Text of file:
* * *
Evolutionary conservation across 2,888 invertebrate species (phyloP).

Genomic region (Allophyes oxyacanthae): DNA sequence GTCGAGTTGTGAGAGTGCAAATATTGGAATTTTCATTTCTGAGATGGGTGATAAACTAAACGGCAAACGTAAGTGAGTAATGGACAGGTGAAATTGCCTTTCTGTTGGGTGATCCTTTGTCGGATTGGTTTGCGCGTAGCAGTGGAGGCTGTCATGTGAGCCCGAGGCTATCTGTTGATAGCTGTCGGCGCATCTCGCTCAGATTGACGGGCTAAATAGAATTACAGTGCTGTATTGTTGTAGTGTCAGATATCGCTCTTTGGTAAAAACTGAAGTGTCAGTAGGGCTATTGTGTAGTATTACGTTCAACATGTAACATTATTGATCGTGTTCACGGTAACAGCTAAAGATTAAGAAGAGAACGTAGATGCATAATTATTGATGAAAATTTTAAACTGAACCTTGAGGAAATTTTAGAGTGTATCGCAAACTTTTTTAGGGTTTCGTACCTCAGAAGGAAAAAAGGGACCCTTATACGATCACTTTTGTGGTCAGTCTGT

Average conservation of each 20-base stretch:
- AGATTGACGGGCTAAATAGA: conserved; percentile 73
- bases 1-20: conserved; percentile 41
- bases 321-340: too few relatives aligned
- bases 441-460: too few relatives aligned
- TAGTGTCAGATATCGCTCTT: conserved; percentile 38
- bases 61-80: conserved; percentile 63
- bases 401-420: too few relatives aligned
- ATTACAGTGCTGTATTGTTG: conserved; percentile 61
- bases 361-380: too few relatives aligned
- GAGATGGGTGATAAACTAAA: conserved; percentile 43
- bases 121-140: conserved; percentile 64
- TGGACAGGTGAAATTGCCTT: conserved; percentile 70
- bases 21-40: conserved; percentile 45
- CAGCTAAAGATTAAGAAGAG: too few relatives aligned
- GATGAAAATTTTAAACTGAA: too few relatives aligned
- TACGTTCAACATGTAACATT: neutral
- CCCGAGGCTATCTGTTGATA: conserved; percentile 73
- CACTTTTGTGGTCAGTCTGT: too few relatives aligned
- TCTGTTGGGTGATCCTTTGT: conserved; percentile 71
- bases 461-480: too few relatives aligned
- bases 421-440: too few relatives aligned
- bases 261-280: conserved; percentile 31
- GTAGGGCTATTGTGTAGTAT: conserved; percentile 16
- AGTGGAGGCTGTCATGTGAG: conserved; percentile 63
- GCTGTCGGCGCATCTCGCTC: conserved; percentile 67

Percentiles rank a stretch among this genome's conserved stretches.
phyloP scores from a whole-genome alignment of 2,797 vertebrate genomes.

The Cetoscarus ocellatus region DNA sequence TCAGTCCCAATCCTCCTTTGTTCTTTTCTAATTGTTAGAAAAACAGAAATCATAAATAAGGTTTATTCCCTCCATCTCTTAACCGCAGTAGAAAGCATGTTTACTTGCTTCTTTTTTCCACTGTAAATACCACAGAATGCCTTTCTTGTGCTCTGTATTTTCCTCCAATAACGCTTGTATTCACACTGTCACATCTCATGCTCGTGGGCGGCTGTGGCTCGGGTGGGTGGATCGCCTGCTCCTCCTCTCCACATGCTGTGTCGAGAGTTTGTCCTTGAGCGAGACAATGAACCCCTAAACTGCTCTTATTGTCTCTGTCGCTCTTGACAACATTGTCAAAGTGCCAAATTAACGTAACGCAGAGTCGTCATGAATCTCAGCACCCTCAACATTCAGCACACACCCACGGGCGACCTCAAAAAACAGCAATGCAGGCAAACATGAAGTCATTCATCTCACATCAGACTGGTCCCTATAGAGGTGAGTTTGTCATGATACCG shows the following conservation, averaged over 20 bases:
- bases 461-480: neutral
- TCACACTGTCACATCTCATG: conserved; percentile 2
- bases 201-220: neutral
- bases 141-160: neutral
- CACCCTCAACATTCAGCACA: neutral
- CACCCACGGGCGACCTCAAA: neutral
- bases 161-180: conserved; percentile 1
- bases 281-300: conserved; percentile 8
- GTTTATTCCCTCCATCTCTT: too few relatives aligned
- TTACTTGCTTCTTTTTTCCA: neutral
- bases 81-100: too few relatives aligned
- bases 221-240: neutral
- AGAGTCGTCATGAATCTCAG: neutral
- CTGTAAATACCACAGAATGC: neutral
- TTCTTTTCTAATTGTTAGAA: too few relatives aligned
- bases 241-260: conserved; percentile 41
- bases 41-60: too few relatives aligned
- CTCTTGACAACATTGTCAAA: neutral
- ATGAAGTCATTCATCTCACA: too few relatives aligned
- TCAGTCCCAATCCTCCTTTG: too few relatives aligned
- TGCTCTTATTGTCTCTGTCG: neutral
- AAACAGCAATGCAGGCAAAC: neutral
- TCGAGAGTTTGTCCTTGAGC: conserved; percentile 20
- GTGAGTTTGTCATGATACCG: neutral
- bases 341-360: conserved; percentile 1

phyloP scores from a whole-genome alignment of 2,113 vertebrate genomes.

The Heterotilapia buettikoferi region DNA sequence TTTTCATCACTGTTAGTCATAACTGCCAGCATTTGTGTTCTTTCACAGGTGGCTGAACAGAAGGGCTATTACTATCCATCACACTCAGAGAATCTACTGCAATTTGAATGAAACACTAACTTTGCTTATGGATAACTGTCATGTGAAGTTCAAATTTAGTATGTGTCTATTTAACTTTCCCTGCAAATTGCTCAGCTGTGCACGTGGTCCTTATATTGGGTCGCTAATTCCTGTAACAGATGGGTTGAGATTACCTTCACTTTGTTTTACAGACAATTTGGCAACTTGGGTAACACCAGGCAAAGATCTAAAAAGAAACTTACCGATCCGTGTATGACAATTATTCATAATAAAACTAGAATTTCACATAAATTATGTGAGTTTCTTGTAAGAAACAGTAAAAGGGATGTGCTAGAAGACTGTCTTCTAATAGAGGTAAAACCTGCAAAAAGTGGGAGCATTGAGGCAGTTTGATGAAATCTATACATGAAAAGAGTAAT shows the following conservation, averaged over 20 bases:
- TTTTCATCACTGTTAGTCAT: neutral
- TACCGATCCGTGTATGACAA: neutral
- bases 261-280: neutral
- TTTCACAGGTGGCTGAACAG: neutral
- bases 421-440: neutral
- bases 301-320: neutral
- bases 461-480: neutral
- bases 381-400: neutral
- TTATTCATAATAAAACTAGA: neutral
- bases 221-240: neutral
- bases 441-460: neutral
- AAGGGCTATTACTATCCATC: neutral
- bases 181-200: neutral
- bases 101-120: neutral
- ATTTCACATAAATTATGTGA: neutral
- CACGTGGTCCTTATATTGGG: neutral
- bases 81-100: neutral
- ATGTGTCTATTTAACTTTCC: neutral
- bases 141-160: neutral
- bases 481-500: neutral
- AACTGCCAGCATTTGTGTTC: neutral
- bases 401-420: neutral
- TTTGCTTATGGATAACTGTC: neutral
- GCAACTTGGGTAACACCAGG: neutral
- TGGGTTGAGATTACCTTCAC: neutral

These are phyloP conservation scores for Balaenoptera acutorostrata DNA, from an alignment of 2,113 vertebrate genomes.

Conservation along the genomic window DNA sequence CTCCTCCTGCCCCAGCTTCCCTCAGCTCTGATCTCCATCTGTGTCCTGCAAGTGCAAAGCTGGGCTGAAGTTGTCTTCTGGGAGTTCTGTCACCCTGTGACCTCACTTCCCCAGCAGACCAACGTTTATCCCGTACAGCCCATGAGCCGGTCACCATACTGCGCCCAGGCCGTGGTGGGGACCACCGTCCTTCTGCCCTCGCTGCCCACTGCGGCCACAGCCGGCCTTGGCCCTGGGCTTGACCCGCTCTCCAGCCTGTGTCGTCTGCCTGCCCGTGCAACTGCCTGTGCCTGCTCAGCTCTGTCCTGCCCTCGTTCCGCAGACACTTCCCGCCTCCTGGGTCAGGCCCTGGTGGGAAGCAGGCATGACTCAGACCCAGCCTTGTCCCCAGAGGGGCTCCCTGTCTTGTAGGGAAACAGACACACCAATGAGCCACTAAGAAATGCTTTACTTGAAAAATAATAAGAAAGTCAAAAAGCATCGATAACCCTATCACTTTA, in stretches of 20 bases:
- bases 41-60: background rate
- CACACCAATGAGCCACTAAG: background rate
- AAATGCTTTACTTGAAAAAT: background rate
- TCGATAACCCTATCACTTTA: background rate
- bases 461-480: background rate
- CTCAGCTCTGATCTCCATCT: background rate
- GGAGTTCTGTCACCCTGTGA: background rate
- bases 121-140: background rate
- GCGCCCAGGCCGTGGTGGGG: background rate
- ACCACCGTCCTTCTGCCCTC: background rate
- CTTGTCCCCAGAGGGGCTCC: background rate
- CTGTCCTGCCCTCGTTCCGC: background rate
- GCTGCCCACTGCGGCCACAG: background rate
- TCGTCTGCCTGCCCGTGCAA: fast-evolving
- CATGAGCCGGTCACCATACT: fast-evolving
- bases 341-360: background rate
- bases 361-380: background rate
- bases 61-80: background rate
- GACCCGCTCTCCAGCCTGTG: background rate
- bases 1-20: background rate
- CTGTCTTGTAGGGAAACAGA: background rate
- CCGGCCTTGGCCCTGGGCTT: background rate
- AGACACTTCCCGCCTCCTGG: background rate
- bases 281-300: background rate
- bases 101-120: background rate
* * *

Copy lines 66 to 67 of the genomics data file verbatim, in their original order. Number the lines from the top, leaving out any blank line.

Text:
- bases 381-400: neutral
- TTATTCATAATAAAACTAGA: neutral